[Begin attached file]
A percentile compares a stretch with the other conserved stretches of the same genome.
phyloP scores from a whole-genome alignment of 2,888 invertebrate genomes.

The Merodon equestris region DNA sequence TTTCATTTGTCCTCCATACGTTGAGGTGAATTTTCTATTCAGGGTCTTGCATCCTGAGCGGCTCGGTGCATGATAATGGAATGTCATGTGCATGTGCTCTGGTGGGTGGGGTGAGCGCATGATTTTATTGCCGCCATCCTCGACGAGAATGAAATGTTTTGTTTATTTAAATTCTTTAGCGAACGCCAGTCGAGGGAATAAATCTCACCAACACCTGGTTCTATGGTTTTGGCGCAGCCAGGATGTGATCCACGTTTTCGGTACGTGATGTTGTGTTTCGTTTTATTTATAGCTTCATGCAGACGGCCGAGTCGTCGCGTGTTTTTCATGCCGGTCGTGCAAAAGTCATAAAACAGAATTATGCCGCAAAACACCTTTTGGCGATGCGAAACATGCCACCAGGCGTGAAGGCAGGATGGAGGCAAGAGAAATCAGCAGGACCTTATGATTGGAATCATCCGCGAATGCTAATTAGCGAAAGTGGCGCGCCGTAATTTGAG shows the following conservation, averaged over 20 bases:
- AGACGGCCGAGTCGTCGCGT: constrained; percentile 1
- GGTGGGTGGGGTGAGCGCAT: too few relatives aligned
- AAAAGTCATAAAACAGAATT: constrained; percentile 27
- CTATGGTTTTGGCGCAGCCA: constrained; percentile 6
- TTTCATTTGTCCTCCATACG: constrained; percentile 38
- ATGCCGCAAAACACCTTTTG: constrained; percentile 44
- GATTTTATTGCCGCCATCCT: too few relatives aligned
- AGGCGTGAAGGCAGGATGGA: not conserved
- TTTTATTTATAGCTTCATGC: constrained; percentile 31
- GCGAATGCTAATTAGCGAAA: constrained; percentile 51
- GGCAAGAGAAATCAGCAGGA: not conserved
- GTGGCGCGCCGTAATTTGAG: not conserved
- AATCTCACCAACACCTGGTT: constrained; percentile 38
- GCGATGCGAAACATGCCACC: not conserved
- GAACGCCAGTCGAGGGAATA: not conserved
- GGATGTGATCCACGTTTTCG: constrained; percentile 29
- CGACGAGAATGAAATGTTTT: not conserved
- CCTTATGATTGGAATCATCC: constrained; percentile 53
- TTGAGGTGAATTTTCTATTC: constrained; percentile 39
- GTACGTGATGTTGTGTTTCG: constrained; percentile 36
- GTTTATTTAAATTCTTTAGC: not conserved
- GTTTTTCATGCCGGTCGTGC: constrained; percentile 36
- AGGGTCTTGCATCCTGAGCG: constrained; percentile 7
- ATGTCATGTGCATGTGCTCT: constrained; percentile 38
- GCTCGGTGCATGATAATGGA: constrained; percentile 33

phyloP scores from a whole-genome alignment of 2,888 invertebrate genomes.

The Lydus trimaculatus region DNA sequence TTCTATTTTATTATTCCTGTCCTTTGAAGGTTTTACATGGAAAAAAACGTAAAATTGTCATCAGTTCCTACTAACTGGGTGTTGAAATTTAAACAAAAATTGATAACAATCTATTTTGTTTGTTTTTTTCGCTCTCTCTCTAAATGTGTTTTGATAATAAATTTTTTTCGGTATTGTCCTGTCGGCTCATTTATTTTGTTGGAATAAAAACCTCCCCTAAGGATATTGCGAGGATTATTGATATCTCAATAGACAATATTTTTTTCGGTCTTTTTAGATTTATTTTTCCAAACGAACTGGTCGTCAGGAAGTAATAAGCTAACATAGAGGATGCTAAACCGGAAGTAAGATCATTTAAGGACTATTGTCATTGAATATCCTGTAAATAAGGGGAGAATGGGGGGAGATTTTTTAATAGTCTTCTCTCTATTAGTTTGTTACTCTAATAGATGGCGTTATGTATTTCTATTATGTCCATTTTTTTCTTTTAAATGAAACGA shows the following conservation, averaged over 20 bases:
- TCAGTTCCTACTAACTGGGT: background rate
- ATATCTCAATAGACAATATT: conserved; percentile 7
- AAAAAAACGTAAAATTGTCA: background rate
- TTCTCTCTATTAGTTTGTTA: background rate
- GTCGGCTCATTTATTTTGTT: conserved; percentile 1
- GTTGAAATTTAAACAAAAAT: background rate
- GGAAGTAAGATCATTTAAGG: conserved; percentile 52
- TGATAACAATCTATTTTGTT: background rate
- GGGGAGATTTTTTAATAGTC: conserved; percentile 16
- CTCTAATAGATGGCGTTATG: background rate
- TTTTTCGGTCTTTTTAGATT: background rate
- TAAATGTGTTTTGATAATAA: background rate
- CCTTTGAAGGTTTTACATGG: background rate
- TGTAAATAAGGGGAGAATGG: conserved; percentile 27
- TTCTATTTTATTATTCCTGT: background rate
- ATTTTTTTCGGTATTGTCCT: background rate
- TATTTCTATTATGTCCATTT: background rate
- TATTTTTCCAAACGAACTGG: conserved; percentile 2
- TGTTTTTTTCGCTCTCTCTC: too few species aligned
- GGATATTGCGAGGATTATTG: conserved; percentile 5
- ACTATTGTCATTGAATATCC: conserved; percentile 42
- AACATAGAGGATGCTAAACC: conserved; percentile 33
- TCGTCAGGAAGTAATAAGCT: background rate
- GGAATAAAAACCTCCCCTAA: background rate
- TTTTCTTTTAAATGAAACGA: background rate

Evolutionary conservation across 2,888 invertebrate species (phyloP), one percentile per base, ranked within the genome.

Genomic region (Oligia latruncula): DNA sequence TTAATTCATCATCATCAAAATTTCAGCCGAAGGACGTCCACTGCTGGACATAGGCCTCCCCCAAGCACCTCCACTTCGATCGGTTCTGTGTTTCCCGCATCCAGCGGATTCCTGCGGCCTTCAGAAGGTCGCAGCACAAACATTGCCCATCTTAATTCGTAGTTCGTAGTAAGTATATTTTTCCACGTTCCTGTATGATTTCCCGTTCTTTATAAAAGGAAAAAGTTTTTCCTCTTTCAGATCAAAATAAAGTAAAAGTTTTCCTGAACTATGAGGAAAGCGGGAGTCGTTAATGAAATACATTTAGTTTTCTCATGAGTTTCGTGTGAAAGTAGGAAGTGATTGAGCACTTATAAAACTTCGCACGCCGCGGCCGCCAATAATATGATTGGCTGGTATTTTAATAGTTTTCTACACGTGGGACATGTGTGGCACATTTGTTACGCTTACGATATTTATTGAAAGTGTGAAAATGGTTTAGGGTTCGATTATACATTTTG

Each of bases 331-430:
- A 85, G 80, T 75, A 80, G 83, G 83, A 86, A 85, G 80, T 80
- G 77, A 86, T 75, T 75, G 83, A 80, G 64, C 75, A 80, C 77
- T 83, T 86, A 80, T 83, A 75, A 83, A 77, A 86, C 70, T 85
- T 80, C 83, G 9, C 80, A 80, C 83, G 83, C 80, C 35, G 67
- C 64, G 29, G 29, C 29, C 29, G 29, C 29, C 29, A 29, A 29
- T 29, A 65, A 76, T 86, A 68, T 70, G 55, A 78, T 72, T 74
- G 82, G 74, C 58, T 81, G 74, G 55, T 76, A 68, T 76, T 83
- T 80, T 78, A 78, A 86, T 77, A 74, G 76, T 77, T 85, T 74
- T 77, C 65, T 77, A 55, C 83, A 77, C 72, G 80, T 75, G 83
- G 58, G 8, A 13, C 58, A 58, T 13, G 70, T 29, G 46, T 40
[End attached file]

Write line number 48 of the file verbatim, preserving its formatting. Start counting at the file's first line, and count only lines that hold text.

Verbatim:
- TATTTTTCCAAACGAACTGG: conserved; percentile 2